This is an archived article that was published on sltrib.com in 2014, and information in the article may be outdated. It is provided only for personal research purposes and may not be reprinted.
The city of Bluffdale is taking a step backward in the long march toward open government, and it is further indication that state legislators need to refine the process for getting public records to the public.
Bluffdale recently decided that it would set up its own records committee to review requests for city records from the public and the news media. This came after the state records committee reversed Bluffdale's decision to withhold information about water use at the National Security Agency's big data center.
Bluffdale maintained that releasing the water data "could jeopardize security of governmental property," but not one member of the state's records committee bought that. The committee voted 5-0 to release the data, saying there was no security risk. (The NSA, by the way, had written letters in support of Bluffdale's denial of the records, but the spy agency apparently was OK with honoring the committee's decision rather than going to court.)
Officials in Bluffdale say that loss was not behind the decision to form their own records committee as allowed by current state law. They say they want their own committee made up of members of the city council because as elected officials they will be more responsive to the public.
Nice try. The better description of this setup is that it eliminates oversight. It should be obvious to all that you can't have one group deciding what to release, and then have the people who appoint, manage and pay that group deciding whether the decision was a good one.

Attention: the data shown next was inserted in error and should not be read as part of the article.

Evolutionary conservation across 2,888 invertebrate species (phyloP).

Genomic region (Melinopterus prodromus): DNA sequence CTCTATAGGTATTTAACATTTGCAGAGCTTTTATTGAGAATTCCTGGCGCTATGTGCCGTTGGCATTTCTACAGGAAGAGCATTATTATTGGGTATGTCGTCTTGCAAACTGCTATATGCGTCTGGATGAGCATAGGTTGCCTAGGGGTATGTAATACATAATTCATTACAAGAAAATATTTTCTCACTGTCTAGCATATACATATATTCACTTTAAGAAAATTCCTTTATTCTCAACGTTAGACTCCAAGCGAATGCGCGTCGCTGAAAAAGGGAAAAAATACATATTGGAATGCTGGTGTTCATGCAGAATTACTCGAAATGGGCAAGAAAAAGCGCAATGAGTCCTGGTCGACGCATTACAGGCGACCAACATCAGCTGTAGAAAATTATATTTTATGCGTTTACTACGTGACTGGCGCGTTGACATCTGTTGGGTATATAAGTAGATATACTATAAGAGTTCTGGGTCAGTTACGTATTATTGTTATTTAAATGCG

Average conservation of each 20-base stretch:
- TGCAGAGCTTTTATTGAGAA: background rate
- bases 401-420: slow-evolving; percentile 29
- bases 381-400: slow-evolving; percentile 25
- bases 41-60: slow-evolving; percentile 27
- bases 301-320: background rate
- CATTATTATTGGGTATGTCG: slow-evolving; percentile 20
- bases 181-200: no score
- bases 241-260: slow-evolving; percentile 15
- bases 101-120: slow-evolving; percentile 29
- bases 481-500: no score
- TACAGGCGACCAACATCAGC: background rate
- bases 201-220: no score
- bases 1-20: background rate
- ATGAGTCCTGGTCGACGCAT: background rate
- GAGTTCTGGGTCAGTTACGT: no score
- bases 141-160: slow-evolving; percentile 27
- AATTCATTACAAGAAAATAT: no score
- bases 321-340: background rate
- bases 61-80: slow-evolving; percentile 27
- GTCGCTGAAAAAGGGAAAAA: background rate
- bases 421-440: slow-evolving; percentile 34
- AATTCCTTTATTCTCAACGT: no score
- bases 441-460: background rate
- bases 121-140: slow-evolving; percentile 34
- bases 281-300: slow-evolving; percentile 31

Still, this is the system allowed under current law. Cities and counties are given the option of having records appeals go through their own records committees or through the state records committee.
The state committee is superior for a couple of reasons. First, they are independent. They can decide cases on their merits, not on small-town politics. Second, they are experts. By law the committee includes representatives from government, from the records-management industry, from the news media and from the citizenry. They serve multi-year terms so they become educated on state records law, and their decisions are rarely overturned by the courts. Keeping these fights out of the courts keeps the process affordable for ordinary citizens.
There have been proposals to change state law so that all appeals of record denials would go through the state committee, and that is the right thing to do. Time and again Utah citizens have made it clear they want their government as open as possible, and the state committee has the track record for making that happen.